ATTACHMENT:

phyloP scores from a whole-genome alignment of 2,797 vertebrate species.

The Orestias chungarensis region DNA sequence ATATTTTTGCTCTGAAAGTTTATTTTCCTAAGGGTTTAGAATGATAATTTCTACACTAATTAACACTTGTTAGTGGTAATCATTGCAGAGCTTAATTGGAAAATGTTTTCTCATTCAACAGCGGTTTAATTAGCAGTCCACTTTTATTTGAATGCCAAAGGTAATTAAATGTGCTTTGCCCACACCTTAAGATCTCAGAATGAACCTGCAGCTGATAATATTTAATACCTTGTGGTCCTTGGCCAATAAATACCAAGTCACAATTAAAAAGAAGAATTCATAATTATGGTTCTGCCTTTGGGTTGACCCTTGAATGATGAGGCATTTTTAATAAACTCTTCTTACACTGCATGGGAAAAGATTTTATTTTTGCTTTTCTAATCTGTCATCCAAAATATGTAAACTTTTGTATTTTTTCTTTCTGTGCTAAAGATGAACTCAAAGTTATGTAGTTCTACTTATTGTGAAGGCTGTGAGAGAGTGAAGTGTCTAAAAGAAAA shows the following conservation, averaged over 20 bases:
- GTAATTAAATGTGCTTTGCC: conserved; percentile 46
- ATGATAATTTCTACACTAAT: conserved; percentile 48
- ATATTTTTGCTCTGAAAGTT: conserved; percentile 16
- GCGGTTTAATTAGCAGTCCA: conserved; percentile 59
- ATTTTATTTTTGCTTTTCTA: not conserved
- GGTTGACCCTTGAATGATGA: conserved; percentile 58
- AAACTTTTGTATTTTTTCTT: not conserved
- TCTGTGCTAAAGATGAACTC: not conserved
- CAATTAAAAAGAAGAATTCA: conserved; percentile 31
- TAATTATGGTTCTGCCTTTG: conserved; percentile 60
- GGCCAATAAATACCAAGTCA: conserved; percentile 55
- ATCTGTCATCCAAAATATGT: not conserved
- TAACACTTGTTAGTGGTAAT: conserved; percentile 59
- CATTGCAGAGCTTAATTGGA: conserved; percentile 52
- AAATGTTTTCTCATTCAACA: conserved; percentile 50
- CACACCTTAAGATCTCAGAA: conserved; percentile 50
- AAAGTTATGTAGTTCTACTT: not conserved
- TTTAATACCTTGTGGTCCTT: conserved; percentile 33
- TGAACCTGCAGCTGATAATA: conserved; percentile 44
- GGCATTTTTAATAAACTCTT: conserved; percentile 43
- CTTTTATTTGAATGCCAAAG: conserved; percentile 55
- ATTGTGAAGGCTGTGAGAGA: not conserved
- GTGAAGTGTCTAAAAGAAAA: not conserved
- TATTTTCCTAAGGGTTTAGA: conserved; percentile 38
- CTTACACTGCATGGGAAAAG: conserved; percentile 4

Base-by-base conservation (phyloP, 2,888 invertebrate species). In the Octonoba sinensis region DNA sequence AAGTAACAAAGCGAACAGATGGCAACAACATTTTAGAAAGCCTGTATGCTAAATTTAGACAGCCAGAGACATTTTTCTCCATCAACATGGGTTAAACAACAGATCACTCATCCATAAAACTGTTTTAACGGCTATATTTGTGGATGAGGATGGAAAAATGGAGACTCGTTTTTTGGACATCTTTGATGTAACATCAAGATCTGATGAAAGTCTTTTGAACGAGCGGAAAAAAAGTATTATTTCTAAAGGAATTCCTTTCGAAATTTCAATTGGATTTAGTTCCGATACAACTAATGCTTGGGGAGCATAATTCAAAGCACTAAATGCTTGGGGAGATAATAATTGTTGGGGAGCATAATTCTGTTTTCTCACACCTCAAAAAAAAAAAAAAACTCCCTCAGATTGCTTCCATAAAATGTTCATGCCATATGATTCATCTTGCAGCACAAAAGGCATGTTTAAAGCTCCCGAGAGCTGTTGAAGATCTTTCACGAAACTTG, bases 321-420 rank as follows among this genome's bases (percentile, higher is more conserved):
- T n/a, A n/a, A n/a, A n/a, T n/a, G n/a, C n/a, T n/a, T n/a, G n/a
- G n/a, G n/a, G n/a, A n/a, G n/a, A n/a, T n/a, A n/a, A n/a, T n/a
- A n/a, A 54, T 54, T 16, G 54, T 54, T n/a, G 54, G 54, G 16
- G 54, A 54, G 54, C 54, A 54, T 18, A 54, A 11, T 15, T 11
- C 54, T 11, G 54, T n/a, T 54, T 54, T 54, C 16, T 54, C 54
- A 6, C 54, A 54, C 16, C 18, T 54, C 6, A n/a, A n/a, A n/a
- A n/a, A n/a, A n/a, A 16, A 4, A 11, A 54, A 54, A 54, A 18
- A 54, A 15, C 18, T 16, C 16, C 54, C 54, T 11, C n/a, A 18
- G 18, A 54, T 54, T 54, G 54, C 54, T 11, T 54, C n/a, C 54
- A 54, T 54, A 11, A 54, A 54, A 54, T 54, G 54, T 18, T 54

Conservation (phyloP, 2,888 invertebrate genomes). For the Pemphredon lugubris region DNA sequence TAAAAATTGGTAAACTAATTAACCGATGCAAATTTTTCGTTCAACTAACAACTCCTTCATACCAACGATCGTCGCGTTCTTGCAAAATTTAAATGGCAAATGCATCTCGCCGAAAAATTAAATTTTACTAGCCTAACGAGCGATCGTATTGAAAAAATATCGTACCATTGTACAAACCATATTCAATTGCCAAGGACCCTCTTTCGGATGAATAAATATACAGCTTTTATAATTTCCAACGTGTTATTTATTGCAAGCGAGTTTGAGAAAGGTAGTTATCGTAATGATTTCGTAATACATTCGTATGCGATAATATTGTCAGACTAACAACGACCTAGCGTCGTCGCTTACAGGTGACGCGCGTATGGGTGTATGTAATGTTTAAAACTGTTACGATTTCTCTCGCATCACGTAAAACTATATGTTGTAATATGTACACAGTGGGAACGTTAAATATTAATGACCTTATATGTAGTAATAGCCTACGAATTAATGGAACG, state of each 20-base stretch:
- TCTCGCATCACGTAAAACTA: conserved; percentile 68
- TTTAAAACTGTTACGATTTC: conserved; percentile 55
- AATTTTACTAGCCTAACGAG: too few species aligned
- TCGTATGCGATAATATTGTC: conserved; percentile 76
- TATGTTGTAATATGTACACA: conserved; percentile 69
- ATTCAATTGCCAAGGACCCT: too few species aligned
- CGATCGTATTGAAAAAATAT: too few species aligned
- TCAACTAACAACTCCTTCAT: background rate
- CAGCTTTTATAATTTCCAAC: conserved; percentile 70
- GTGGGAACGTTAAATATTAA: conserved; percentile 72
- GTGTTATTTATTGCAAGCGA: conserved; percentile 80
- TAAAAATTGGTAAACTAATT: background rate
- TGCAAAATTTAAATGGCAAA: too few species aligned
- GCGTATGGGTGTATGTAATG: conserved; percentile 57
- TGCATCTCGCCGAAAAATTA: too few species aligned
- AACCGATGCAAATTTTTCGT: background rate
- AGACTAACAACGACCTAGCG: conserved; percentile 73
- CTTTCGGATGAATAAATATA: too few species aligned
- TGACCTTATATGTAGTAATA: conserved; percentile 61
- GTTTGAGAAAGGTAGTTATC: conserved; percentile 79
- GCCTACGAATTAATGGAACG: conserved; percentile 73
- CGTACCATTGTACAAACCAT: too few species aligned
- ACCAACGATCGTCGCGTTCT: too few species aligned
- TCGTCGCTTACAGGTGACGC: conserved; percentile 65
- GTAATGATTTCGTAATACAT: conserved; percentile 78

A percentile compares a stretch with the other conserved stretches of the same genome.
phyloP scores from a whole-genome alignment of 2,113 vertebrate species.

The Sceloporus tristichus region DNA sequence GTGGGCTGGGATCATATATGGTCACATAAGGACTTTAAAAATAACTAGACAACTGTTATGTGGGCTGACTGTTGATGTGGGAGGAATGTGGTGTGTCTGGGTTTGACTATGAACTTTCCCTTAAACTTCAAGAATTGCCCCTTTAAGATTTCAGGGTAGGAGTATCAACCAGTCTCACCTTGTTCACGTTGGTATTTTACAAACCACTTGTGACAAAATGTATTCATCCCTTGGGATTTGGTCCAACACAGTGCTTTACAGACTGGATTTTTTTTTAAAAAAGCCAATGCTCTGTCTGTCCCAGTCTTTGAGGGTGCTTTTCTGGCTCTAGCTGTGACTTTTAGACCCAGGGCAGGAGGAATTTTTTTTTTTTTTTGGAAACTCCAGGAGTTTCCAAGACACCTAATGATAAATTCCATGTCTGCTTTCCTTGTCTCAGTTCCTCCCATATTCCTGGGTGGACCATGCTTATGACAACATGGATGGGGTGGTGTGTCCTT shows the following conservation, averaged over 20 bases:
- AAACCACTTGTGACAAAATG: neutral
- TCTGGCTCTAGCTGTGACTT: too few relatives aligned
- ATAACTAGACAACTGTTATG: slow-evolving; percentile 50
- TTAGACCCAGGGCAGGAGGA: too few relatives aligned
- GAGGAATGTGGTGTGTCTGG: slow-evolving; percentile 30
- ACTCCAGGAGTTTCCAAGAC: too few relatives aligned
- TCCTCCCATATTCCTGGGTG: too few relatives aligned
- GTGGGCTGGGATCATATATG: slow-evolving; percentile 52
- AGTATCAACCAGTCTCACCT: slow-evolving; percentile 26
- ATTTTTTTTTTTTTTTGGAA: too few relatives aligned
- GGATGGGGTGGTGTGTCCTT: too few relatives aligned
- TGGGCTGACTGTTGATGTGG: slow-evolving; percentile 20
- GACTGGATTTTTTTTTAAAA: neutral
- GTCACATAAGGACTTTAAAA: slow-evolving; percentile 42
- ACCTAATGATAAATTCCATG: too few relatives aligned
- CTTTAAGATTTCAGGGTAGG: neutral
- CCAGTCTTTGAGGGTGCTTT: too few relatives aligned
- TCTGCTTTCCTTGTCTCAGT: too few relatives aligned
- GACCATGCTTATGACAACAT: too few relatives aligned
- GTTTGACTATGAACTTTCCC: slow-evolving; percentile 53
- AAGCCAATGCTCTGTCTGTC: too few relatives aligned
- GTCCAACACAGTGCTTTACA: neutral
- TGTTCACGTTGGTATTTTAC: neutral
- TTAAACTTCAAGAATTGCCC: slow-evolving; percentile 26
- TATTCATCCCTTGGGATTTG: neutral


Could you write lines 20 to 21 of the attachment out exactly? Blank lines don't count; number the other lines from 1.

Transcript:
- TTTAATACCTTGTGGTCCTT: conserved; percentile 33
- TGAACCTGCAGCTGATAATA: conserved; percentile 44